Two dismissed worker representatives called on workers of Monopia (Cambodia) to abide by the court order, stop protesting and return to work.
Six hundred Monopia employees launched a protest in front of their factory in Samrong Tong district, Kampong Speu province on November 14 after they heard two of their representatives were dismissed.Seven workers were also suspended.
The provincial court gave a 48-hour ultimatum to the workers, instructing them to return to work.
A dismissed worker representative, Oeun Channy, told The Post on Monday that after subsequent protests, hundreds of workers gathered in front of the Ministry of Labour and Vocational Training last week.
They appealed to the ministry for the factory to reinstate the seven workers and two worker representatives.
Channy said during the protests, the provincial court issued its second ruling, ordering all the workers to return to work within 48 hours. But as of Monday afternoon, many workers still refused to return to work, he said.
As the legal worker representative, Channy urged them to return to work so they would not go against the court order and disrupt any legal procedure.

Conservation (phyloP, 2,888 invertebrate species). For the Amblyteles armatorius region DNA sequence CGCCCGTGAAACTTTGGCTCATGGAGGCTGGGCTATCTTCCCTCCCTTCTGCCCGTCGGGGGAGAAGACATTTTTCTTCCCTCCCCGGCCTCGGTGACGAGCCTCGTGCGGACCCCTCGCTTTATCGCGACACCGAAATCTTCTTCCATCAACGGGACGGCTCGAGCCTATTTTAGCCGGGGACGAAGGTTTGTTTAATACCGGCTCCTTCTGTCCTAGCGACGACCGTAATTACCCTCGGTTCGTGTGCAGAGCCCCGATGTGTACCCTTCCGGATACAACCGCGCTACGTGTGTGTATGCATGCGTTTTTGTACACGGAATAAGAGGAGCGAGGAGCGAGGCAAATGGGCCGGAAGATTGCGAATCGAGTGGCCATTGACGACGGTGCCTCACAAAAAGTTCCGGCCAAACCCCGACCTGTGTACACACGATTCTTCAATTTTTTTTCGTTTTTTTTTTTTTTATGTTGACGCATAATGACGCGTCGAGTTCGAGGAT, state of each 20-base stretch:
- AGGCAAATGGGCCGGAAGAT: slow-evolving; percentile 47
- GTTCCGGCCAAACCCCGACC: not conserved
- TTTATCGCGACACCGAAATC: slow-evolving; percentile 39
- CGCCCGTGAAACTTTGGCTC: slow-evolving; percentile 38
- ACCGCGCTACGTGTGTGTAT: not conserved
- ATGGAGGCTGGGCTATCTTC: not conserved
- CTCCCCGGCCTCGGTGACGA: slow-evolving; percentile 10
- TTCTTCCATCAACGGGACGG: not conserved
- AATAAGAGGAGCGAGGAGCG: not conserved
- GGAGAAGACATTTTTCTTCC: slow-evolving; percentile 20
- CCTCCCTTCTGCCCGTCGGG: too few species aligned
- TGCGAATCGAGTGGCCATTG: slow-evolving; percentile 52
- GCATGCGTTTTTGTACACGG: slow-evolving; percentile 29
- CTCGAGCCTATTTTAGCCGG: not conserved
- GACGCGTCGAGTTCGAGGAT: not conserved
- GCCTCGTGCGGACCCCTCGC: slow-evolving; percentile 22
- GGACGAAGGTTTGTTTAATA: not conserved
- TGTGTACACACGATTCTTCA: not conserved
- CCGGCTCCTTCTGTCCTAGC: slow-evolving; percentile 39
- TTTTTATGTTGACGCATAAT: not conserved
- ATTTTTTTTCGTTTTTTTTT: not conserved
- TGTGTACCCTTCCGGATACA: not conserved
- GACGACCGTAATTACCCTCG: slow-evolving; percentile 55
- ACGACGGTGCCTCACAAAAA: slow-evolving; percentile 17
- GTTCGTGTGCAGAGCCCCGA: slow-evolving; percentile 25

Channy said: “I asked all workers to return to work first because the court issued an ultimatum.
“We will follow the procedures of the Arbitration Council, where we filed a complaint seeking a resolution. After the council makes a decision we would still have the right to protest,” he said.
Ministry spokesman Heng Sour, General Secretariat of the Committee for Settlement of Strikes and Demonstrations, deputy secretary-general Tes Rokhaphal and Monopia administrative manager Sam Sochea could not be reached for comments on Tuesday.
But Sochea previously told The Post: “The factory will not reinstate the worker representatives as after one week of observation, the Labour Inspector of the provincial Department of Labour approved their dismissal due to serious misconduct.”
Collective Union of Movement of Workers president Pav Sina said the dispute could get worse when the factory uses the judicial system to replace the dispute resolution mechanism and pressure the workers.
He said: “As a better solution, employers should not use the court system and the court should also look into factory owners using court orders to dismiss workers.
“They should not use it. We have a legal system as a basis so if all workers carry out their work in a transparent manner, we can use the Labour Law.”
Sina suggested that the ministry should order the factory to reinstate the worker representatives and suspended workers.
He added that the decision must have the power to require the factory owner to respect and avoid using the justice system.